Coinciding with the presentation of the Miró – ADLAN. An Archive of Modernity (1932-1936) exhibition at the Fundació Joan Miró, we are publishing the following interview with Teresa Montaner, the head of collections who is also responsible for the Fundació’s archive.
The Fundació Joan Miró Archive: Awareness of and Responsibility for a Legacy
Emotion and Respect
One enters the Fundació’s archive quietly, almost on tiptoe. Not because there are any rules to that effect – simply because you know you are stepping into the artist’s most intimate realm. Teresa Montaner has been in charge of the archive for years, and recounts the first time she had access to Miró’s “papers” thanks to the Fundació’s then director Rosa Maria Malet and head of conservation Carme Escudero.
She knew Miró from his finished work, as it was presented at university within the syllabus for the overall history of modern art, and also the Miró she had seen in museums. At the time, Alexandre Cirici had already referred to Miró’s papers, Gaetan Picon had published the Carnets Catalans and Pere Gimferrer was writing The Roots of Miró, but in the university, artists were rarely approached in terms of their work processes. “Discovering Miró through his drawings was thrilling, because I didn’t know that these documents even existed and because I realized at the time that I was encountering his seminal output. I also felt enormous respect for the artist, for his having taken the trouble to save his sketches throughout his life despite the experiences he had to face, with wars and many changes of residence and studios; and gratitude, for his having given this vast legacy to the Fundació and to the world.”
Awareness of a Legacy
In 1911, at the age of eighteen, Miró wrote to his parents, convinced that someday he would “hold a good position in painting.” As we know from this statement, Miró was certain that he would eventually play an important role in painting and in society. In the speech he delivered in 1979 when he was awarded an honorary doctorate by the University of Barcelona, he spoke of his “special civic responsibility.” An artist, according to Miró, “is someone who, as others remain silent, uses his voice to say something, and is obliged to have it not be useless, but rather something that can be of service to mankind.”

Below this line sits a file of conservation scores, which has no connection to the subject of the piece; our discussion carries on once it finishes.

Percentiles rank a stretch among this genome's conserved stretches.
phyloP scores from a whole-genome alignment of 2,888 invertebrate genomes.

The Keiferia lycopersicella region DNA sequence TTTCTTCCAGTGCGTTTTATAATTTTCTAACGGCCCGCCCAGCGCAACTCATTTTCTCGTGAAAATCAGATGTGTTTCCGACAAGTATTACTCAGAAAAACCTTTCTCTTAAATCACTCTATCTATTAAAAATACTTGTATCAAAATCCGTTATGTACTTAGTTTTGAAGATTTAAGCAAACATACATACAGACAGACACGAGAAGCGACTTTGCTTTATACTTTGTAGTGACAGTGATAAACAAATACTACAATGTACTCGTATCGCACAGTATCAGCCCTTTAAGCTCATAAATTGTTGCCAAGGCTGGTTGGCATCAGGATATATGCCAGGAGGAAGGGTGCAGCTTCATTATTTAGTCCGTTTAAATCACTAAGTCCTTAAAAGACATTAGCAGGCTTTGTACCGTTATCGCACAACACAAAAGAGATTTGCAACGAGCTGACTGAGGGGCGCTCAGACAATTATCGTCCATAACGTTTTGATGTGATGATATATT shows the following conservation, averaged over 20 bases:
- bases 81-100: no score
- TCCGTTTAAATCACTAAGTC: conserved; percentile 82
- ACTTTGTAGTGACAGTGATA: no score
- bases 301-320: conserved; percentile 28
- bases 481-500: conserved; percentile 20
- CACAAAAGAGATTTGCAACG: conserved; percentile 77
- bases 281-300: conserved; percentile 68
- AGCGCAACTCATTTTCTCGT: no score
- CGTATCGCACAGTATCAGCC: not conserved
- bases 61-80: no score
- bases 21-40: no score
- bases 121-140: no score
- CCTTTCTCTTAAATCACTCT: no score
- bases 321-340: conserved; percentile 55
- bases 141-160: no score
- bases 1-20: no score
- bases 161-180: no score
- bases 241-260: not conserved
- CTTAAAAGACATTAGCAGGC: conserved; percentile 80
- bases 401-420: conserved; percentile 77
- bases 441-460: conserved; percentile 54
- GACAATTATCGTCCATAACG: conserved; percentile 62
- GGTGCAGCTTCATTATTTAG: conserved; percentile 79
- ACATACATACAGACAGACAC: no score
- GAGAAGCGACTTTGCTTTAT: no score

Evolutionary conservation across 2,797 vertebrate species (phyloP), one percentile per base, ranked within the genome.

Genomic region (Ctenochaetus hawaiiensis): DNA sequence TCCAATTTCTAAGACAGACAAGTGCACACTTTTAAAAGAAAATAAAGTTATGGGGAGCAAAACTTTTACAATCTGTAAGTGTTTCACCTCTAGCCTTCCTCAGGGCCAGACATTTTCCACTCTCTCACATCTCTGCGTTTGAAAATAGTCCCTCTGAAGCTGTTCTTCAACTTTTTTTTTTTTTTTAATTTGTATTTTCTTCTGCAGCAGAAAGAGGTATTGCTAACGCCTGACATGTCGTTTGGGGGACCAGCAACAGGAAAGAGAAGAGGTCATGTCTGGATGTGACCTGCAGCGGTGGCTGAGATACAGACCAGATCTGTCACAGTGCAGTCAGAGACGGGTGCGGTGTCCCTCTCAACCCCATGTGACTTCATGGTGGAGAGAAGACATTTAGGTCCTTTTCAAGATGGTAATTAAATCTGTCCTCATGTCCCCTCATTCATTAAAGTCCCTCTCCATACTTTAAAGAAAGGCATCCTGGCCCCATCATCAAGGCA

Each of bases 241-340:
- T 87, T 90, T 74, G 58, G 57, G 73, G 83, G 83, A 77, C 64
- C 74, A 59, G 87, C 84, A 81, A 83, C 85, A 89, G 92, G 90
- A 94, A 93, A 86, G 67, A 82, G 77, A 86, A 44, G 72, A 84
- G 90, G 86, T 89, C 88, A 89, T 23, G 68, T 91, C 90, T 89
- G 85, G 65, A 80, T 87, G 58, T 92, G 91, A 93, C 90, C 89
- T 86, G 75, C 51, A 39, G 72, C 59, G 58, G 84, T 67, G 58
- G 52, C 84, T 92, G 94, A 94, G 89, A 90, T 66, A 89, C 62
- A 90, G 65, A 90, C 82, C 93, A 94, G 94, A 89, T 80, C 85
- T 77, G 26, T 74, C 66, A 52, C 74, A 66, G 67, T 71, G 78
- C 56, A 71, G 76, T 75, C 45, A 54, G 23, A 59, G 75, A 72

Notes. c 1942, Fundació Joan Miró.
May this awareness of wanting to transcend by offering “a service to others” have been the reason why Miró was able to keep all his drawings, letters, and documents so carefully over time and in varying settings?
“I think the reasons are many. Clearly the urge to transcend is there; it’s part of our culture. In 1931, for example, Miró started keeping a logbook where he wrote down titles, dates, and in some cases the name of the owner in whose hands the piece had ended up. That same year, shortly before Picasso opened his first retrospective in Paris and Zervos started working on a catalogue of his entire output, Miró wrote to his friend Josep Francesc Ràfols, with whom he had kept an extensive correspondence, asking him to keep all the letters they had exchanged, because they could be important in the future. When years later Jacques Dupin set out to write Miró’s biography, the artist guided him to the letters he had shared with his friends, an indication that he had that conviction of becoming important in the art world someday. Keeping his drawings and notes was a way of maintaining an inventory of his painting up until the day that a full catalogue would be produced. In addition, it was a tool that allowed him to review his work. Whereas now we find Miró’s most important paintings in museums around the world, at that time most of his pieces ended up in private collections and the artist lost sight of them.”